Author: mencius

Should Chinese cartoons be protected against foreign competition? [Copy link] 中文

Rank: 4

Post time 2006-8-17 11:04:29 |Display all floors
Chinese cartoon studios need competition, but they are too weak to compete with foreigners. Besides tech and skill lackness, they can't get what the market wants. Most Chinese cartoons can't survive the market.

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Rank: 6Rank: 6

Post time 2006-8-17 11:40:45 |Display all floors

I love Tom n Jerry and Donald Duck and Doraemon

even though they are normally seen as kids' cartoon. Adult cartoon like spiderman is cool.

I can't think of one Chinese cartoon character. Maybe the monkey god thing, but it didn't start of as a cartoon character so I am not sure if that counts.

Perhaps China should first promote its cartoons before talking about protecting it? Meanwhile I hope protection does not mean banning foreign cartoon series on TV.

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Post time 2006-8-17 19:56:03 |Display all floors
Originally posted by sockmonkey at 17-8-2006 02:35
I don't think anyone ever said The Simpsons was a show for little kids. Come on, you can do better than that (or can you?).


Yeah, somehow I doubt the Simpsons is allowed on at 5pm. We want to know the "sexually explicit", etc cartoons that were put on during prime-time for children before the new regulations.

Originally posted by catbird at 17-8-2006 04:04
Chinese cartoon studios need competition, but they are too weak to compete with foreigners. Besides tech and skill lackness, they can't get what the market wants.


But they're not going to do any better if there isn't competition. To get better, you need to let the market force uncompetitive companies to fold. That way the ones that survive have less domestic competition and can act as a magnet for good talent. Protectionism will just make them complacent and damage the industry in the long-run, by consumers (children) simply refusing to watch domestic cartoons.
"People are the water, the ruler is the boat; water can carry the boat, but it can also capsize it."

-- Li Shimin (2nd Tang Emperor, "Taizong")

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Rank: 4

Post time 2006-8-17 20:03:57 |Display all floors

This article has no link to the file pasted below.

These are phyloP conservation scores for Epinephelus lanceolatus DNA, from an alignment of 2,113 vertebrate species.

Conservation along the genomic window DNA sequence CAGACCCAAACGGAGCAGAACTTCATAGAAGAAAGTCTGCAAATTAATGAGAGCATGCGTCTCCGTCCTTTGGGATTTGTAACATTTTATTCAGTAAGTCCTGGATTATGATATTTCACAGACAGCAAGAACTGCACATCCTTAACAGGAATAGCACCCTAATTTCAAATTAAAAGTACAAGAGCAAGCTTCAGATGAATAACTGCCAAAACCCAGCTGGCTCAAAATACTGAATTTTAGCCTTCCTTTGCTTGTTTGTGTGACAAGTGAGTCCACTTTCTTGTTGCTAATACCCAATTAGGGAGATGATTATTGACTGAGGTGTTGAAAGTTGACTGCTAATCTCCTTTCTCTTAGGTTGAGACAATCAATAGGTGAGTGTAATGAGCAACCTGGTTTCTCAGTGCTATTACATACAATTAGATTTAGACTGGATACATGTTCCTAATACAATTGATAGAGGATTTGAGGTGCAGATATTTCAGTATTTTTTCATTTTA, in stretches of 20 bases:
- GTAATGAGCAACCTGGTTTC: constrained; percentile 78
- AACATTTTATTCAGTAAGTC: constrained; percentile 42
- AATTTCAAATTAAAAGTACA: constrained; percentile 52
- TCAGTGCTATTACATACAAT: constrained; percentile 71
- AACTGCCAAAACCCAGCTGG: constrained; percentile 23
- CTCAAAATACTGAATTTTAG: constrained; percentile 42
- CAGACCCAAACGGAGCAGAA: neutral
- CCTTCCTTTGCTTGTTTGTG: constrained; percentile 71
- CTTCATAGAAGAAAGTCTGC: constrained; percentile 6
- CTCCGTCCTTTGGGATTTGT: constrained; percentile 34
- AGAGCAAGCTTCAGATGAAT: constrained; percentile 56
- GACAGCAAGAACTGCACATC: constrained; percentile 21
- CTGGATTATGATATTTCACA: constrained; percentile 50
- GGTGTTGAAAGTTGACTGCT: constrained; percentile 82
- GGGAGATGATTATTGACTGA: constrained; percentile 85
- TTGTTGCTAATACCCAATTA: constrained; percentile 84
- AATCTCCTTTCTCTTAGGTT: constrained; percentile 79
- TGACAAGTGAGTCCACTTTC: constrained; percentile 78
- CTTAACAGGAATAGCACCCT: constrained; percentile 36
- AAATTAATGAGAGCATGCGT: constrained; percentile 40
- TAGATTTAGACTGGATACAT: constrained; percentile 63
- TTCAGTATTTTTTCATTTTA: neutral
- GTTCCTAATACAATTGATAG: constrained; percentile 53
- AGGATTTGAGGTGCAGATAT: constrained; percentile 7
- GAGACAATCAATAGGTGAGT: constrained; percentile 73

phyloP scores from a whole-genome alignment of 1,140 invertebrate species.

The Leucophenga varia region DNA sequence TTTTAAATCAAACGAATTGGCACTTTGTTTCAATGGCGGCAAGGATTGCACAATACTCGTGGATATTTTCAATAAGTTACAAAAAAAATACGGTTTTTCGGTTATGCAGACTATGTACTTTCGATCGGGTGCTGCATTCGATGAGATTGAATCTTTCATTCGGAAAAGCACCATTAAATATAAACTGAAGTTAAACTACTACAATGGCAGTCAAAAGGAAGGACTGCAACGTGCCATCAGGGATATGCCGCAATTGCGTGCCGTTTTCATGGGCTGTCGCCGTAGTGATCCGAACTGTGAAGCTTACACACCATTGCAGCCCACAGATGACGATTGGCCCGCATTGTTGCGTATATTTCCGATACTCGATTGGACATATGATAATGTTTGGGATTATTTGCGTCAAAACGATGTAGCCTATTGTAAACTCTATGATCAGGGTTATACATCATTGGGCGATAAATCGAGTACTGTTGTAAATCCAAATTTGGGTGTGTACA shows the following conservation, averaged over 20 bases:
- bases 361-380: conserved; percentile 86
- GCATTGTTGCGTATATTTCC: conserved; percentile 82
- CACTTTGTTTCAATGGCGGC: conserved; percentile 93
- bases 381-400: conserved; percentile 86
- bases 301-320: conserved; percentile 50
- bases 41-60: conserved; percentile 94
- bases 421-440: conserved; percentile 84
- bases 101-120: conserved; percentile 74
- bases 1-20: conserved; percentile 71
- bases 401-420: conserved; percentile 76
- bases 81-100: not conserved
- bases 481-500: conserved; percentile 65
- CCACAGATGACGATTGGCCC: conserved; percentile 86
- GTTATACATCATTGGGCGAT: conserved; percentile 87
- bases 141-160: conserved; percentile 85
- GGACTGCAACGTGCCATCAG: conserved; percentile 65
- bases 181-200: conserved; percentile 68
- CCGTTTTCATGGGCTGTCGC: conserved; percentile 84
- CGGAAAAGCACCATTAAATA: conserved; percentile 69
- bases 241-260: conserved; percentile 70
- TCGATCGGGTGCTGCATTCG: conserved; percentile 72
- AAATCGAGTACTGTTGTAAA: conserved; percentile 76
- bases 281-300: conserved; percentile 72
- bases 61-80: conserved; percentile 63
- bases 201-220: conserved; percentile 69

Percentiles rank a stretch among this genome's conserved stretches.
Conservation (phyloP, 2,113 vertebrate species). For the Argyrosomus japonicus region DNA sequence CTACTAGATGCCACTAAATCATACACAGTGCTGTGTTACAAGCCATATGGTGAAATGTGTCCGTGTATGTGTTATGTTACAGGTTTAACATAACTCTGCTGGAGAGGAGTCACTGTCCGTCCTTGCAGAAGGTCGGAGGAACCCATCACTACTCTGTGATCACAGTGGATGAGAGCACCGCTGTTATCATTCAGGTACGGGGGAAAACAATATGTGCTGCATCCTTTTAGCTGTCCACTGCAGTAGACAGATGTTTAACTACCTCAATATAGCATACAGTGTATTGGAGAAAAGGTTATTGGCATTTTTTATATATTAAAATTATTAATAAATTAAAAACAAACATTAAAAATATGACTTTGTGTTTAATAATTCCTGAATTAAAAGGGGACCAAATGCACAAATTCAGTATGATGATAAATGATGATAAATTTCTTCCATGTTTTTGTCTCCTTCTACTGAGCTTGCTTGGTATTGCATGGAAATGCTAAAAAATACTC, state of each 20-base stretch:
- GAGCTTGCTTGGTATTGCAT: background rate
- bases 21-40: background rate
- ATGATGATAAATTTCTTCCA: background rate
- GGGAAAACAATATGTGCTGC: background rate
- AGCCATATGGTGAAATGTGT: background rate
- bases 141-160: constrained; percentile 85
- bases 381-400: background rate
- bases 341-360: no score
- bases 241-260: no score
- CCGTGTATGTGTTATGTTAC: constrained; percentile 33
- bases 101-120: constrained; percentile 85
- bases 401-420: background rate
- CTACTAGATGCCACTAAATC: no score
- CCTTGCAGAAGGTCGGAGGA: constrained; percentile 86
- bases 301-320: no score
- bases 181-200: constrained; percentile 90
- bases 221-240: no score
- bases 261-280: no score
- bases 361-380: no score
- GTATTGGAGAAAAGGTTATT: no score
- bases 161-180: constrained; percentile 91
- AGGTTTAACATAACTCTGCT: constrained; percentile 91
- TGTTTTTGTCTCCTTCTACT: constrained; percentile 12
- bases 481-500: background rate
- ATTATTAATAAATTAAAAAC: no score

The government should think why his citizens prefer foreign cartoons,but not prohibit

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Rank: 1

Post time 2006-8-20 10:04:13 |Display all floors
Originally posted by izzyfish at 2006-8-15 19:49
I personally think that this move will leave more space for China to shape its animation industry.It not only give opportunity to the local talents and also help the industry to build up a bit befo ...



No content or meaningless those cartoons are, Japanese/US young people educated/affected by those cartoons are still growing to be the best work force in the world. ...


what else do you want?

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Post time 2006-8-20 10:11:13 |Display all floors
Originally posted by catbird at 2006-8-17 11:04
Chinese cartoon studios need competition, but they are too weak to compete with foreigners. Besides tech and skill lackness, they can't get what the market wants. Most Chinese cartoons can't surviv ...


When people say Chinese industry is weak. I feel it is saying the Chinese people in those industry are weak. I take this as a strong insult that I cannot take it.

Chinese people, those really talented, smart, energetic work force are never afraid of competition, because they are STRONG. Chinese are one of the most industrial, talented people currently on this planet. Afraid of competition? I think the foreign counter part should be afraid in the near future.

The real problem, is not whether protectionism should be set. The real problem is the cartoon industry is not producing the right stuff for its audience. People in China are much more sophiscated and more selective than what the industry can currently produce. Remeber, the young Chinese, acting as the changing force in China, is not here to be educated but to educate the general public, including the cartoon industry.

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Rank: 6Rank: 6

Post time 2006-8-20 10:42:12 |Display all floors
I voted no, but with some reservations.

The reasonI'm opposed to it is because it could harm Chinese animation in the long term. After all, if China should do this now, other nations will remember should China's animation improve in future, and they will then surely reciprocate. Should China protest, they'll simply point to China's own palicies, making it look like the pot calling the kettle black.

I think a better solution would be for China to improve the quality of education in the field of animation. That way, the resultant increase in the quality of Chinse animaioin will eliminate the need for controls in the first place (after all, if controls are needed, what does that say of the current quality of Chinese animation?). In addition, such an increase in the quality of Chinese animation could lead to the future development of a new cultural export, which could mean big money for China later on.

Should China choose to go the way of protectionism instead, then there will be no need to improve the quality of education in the field, resulting in a contirued poor quality, thus blocking any potential future exports, not to mention counter-restrictions from other countries as retaliation against the Chinese policy.
四海之内皆兄弟
-孔子

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